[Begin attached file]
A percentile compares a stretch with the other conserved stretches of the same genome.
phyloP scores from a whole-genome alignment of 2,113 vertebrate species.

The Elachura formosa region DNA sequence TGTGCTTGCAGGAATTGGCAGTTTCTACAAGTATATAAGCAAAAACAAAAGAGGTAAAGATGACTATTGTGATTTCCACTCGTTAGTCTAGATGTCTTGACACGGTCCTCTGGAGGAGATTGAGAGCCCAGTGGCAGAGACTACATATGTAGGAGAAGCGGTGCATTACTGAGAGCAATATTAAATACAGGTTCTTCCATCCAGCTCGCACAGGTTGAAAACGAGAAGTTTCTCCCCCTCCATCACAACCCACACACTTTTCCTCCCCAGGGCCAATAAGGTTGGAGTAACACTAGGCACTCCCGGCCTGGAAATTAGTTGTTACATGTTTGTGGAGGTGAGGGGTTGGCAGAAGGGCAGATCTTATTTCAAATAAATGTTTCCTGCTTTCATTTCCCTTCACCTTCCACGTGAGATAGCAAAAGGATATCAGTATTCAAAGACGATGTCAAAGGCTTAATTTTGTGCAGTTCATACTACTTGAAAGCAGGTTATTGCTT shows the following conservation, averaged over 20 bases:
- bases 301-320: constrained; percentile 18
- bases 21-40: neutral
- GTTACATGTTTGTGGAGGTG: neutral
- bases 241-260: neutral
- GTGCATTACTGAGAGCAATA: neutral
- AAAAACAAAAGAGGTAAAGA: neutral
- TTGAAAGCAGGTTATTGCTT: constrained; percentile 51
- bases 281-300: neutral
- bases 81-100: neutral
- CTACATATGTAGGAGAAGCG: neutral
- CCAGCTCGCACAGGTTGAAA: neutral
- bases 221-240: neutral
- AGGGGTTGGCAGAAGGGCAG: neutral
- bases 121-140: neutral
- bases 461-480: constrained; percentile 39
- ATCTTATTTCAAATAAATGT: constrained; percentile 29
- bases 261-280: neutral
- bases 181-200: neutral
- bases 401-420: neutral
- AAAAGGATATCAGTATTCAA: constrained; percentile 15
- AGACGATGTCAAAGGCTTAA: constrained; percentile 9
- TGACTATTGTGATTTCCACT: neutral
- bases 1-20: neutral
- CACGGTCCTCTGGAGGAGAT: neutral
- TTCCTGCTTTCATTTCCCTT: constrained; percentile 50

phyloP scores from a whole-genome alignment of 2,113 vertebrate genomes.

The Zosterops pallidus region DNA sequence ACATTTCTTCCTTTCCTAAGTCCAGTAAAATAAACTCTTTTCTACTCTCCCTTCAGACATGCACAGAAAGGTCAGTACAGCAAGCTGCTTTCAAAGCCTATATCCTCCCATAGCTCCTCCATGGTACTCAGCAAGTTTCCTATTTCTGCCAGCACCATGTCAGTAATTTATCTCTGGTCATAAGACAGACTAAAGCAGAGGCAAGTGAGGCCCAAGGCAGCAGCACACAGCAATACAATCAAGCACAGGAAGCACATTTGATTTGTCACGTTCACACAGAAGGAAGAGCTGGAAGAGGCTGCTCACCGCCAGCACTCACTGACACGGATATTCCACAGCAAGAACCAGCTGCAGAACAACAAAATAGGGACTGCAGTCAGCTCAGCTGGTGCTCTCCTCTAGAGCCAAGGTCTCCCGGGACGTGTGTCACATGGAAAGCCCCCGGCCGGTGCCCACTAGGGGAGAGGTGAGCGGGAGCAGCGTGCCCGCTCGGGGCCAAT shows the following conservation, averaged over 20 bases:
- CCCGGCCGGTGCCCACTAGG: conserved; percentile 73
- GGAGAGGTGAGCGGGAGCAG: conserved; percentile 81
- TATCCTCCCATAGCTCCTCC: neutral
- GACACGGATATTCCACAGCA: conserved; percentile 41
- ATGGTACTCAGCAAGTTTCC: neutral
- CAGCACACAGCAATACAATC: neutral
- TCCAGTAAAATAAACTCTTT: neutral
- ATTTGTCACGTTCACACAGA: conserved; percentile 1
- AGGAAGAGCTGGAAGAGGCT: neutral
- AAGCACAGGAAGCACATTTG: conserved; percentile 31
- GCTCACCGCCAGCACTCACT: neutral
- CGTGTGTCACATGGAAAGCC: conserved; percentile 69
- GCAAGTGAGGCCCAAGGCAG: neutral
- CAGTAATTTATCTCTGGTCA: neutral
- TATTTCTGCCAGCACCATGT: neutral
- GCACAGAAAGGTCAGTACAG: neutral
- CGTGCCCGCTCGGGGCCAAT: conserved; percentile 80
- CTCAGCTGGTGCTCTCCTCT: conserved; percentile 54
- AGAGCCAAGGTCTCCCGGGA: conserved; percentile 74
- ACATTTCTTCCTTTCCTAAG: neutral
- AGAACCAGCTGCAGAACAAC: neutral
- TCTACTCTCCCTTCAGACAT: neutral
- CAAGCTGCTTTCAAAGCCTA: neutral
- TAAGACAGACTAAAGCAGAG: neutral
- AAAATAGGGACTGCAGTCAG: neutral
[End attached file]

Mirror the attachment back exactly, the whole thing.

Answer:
A percentile compares a stretch with the other conserved stretches of the same genome.
phyloP scores from a whole-genome alignment of 2,113 vertebrate species.

The Elachura formosa region DNA sequence TGTGCTTGCAGGAATTGGCAGTTTCTACAAGTATATAAGCAAAAACAAAAGAGGTAAAGATGACTATTGTGATTTCCACTCGTTAGTCTAGATGTCTTGACACGGTCCTCTGGAGGAGATTGAGAGCCCAGTGGCAGAGACTACATATGTAGGAGAAGCGGTGCATTACTGAGAGCAATATTAAATACAGGTTCTTCCATCCAGCTCGCACAGGTTGAAAACGAGAAGTTTCTCCCCCTCCATCACAACCCACACACTTTTCCTCCCCAGGGCCAATAAGGTTGGAGTAACACTAGGCACTCCCGGCCTGGAAATTAGTTGTTACATGTTTGTGGAGGTGAGGGGTTGGCAGAAGGGCAGATCTTATTTCAAATAAATGTTTCCTGCTTTCATTTCCCTTCACCTTCCACGTGAGATAGCAAAAGGATATCAGTATTCAAAGACGATGTCAAAGGCTTAATTTTGTGCAGTTCATACTACTTGAAAGCAGGTTATTGCTT shows the following conservation, averaged over 20 bases:
- bases 301-320: constrained; percentile 18
- bases 21-40: neutral
- GTTACATGTTTGTGGAGGTG: neutral
- bases 241-260: neutral
- GTGCATTACTGAGAGCAATA: neutral
- AAAAACAAAAGAGGTAAAGA: neutral
- TTGAAAGCAGGTTATTGCTT: constrained; percentile 51
- bases 281-300: neutral
- bases 81-100: neutral
- CTACATATGTAGGAGAAGCG: neutral
- CCAGCTCGCACAGGTTGAAA: neutral
- bases 221-240: neutral
- AGGGGTTGGCAGAAGGGCAG: neutral
- bases 121-140: neutral
- bases 461-480: constrained; percentile 39
- ATCTTATTTCAAATAAATGT: constrained; percentile 29
- bases 261-280: neutral
- bases 181-200: neutral
- bases 401-420: neutral
- AAAAGGATATCAGTATTCAA: constrained; percentile 15
- AGACGATGTCAAAGGCTTAA: constrained; percentile 9
- TGACTATTGTGATTTCCACT: neutral
- bases 1-20: neutral
- CACGGTCCTCTGGAGGAGAT: neutral
- TTCCTGCTTTCATTTCCCTT: constrained; percentile 50

phyloP scores from a whole-genome alignment of 2,113 vertebrate genomes.

The Zosterops pallidus region DNA sequence ACATTTCTTCCTTTCCTAAGTCCAGTAAAATAAACTCTTTTCTACTCTCCCTTCAGACATGCACAGAAAGGTCAGTACAGCAAGCTGCTTTCAAAGCCTATATCCTCCCATAGCTCCTCCATGGTACTCAGCAAGTTTCCTATTTCTGCCAGCACCATGTCAGTAATTTATCTCTGGTCATAAGACAGACTAAAGCAGAGGCAAGTGAGGCCCAAGGCAGCAGCACACAGCAATACAATCAAGCACAGGAAGCACATTTGATTTGTCACGTTCACACAGAAGGAAGAGCTGGAAGAGGCTGCTCACCGCCAGCACTCACTGACACGGATATTCCACAGCAAGAACCAGCTGCAGAACAACAAAATAGGGACTGCAGTCAGCTCAGCTGGTGCTCTCCTCTAGAGCCAAGGTCTCCCGGGACGTGTGTCACATGGAAAGCCCCCGGCCGGTGCCCACTAGGGGAGAGGTGAGCGGGAGCAGCGTGCCCGCTCGGGGCCAAT shows the following conservation, averaged over 20 bases:
- CCCGGCCGGTGCCCACTAGG: conserved; percentile 73
- GGAGAGGTGAGCGGGAGCAG: conserved; percentile 81
- TATCCTCCCATAGCTCCTCC: neutral
- GACACGGATATTCCACAGCA: conserved; percentile 41
- ATGGTACTCAGCAAGTTTCC: neutral
- CAGCACACAGCAATACAATC: neutral
- TCCAGTAAAATAAACTCTTT: neutral
- ATTTGTCACGTTCACACAGA: conserved; percentile 1
- AGGAAGAGCTGGAAGAGGCT: neutral
- AAGCACAGGAAGCACATTTG: conserved; percentile 31
- GCTCACCGCCAGCACTCACT: neutral
- CGTGTGTCACATGGAAAGCC: conserved; percentile 69
- GCAAGTGAGGCCCAAGGCAG: neutral
- CAGTAATTTATCTCTGGTCA: neutral
- TATTTCTGCCAGCACCATGT: neutral
- GCACAGAAAGGTCAGTACAG: neutral
- CGTGCCCGCTCGGGGCCAAT: conserved; percentile 80
- CTCAGCTGGTGCTCTCCTCT: conserved; percentile 54
- AGAGCCAAGGTCTCCCGGGA: conserved; percentile 74
- ACATTTCTTCCTTTCCTAAG: neutral
- AGAACCAGCTGCAGAACAAC: neutral
- TCTACTCTCCCTTCAGACAT: neutral
- CAAGCTGCTTTCAAAGCCTA: neutral
- TAAGACAGACTAAAGCAGAG: neutral
- AAAATAGGGACTGCAGTCAG: neutral